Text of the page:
USS Zumwalt, the U.S. Navy’s next-generation destroyer, completed her maiden voyage reaching the new homeport of San Diego on December 8.
Zumwalt departed Bath Iron Works shipyard Sept. 7 and made several port visits to eastern U.S. Navy fleet concentration areas, such as Norfolk and Mayport, Florida.
The nearly four-month transit was not without trouble for the first-of-class warship, however.
What caused problems for the destroyer were seawater leaks in the propulsion motor drive lube oil auxiliary system.
The lube oil coolers left the ship without power twice, first time in October when the destroyer was in Norolk and the second time in November during its Panama Canal transit.
After experiencing a breakdown while transiting the Panama Canal on November 21 the ship was first towed to the former U.S. naval base Rodman and later moved to Balboa, Panama for repairs.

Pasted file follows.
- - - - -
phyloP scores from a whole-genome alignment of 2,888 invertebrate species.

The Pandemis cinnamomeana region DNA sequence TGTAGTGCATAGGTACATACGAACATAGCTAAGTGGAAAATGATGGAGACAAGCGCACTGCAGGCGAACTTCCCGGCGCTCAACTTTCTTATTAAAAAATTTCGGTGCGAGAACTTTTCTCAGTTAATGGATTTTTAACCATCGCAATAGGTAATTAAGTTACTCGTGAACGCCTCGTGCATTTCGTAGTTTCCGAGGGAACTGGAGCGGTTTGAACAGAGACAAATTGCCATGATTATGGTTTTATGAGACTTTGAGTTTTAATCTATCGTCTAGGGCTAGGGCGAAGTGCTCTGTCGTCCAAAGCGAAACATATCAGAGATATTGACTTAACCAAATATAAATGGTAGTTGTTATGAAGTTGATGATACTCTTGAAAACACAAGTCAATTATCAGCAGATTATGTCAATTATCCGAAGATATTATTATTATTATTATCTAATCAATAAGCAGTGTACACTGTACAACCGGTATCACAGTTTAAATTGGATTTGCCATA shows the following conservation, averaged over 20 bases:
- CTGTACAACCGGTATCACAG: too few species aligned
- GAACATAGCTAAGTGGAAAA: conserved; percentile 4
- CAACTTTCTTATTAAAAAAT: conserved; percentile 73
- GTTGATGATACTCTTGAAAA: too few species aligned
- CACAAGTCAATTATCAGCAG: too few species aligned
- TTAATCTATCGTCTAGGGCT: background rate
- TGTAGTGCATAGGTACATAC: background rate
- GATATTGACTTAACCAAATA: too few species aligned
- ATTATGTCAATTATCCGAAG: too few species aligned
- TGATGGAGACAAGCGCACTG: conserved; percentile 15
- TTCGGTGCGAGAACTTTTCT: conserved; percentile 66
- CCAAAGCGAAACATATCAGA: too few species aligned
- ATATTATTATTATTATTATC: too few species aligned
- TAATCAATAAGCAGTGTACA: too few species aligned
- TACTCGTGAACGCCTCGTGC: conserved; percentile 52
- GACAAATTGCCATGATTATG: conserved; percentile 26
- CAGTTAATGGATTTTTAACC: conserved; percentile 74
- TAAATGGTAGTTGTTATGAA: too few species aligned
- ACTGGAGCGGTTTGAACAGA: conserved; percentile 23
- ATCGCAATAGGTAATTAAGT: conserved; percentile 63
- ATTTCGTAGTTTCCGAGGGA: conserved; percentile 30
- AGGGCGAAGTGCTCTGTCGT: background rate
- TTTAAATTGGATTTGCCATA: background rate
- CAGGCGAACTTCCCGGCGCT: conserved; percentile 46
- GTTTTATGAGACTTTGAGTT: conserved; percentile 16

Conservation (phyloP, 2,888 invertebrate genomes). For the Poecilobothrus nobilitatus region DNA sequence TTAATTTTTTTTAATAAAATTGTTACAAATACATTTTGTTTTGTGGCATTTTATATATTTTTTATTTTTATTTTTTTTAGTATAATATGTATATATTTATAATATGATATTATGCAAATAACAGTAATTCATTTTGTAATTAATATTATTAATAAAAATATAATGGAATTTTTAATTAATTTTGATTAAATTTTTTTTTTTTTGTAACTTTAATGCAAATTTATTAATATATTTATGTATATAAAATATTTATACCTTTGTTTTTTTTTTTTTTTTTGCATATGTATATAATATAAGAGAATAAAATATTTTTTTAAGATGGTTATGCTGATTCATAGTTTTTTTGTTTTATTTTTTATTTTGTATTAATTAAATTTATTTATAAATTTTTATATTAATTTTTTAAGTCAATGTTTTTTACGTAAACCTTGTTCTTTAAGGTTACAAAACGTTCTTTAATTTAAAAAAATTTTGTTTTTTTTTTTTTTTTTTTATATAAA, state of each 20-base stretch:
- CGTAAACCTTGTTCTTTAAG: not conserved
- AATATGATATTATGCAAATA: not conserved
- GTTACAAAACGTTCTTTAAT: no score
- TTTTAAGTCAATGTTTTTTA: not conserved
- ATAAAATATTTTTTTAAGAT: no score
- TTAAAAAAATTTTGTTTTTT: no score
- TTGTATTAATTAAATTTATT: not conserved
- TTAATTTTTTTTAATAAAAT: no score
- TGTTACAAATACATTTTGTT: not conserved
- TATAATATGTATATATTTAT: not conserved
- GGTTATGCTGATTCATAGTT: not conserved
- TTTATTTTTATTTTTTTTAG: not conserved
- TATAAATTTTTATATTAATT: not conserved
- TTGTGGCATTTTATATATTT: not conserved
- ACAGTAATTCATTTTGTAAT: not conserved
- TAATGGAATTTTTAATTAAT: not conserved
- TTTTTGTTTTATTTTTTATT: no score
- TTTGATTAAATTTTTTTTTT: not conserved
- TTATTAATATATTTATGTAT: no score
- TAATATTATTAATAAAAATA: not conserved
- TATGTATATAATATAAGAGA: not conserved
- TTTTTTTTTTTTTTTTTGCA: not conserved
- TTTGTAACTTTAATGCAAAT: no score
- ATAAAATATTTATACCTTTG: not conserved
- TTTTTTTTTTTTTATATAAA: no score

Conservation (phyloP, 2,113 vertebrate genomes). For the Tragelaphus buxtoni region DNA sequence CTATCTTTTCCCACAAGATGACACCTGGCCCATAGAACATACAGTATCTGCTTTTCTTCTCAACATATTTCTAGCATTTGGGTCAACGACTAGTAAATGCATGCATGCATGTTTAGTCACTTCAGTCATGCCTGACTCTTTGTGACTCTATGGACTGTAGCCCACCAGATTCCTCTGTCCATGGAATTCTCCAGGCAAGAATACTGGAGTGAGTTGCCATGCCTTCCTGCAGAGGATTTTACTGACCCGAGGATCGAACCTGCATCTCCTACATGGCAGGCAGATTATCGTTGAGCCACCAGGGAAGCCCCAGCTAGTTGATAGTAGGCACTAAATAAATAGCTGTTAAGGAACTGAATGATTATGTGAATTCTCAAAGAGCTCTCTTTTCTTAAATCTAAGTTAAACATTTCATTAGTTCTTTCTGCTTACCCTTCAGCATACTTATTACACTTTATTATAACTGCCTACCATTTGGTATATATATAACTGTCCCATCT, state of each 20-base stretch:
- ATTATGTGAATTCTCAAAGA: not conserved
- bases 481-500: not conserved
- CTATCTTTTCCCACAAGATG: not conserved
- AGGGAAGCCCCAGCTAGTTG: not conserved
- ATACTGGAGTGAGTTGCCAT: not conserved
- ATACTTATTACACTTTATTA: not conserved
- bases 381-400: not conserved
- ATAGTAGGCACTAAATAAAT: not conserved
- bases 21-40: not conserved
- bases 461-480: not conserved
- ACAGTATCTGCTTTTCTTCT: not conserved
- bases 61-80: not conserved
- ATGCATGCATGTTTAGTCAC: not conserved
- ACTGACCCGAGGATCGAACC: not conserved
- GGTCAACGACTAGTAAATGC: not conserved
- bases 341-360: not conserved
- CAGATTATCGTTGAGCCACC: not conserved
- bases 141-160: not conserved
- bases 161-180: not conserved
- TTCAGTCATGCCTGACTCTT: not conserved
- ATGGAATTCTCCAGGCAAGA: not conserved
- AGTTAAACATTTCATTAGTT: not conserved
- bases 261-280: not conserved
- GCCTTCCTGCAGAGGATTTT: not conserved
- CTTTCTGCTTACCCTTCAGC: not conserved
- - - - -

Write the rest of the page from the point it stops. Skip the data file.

USS Zumwalt resumed her journey on November 30.
“We have looked forward to pulling in to San Diego for a long time,” said USS Zumwalt commanding officer Capt. James A. Kirk, about the crew’s excitement to arrive in San Diego. “I can’t express enough, how proud I am of the crew’s hard work in bringing Zumwalt to the West Coast.”
The crewmembers of Zumwalt now have the opportunity to serve and train with other San Diego sailors before they integrate into the surface fleet.
Named for Adm. Elmo R. “Bud” Zumwalt Jr., former chief of naval operations (CNO) from 1970 to 1974, the Zumwalt-class destroyer features a new electric propulsion system, a wave-piercing tumblehome hull and stealth design.
The USS Zumwalt will unfortunately not be firing its 155 mm Long Range Land Attack Projectile (LRLAP) as the shells for the weapon turned out to be too expensive due to the declining number of destroyers that are to be built. According to a Defense News report, a single LRLAP round ended up costing around $800,000.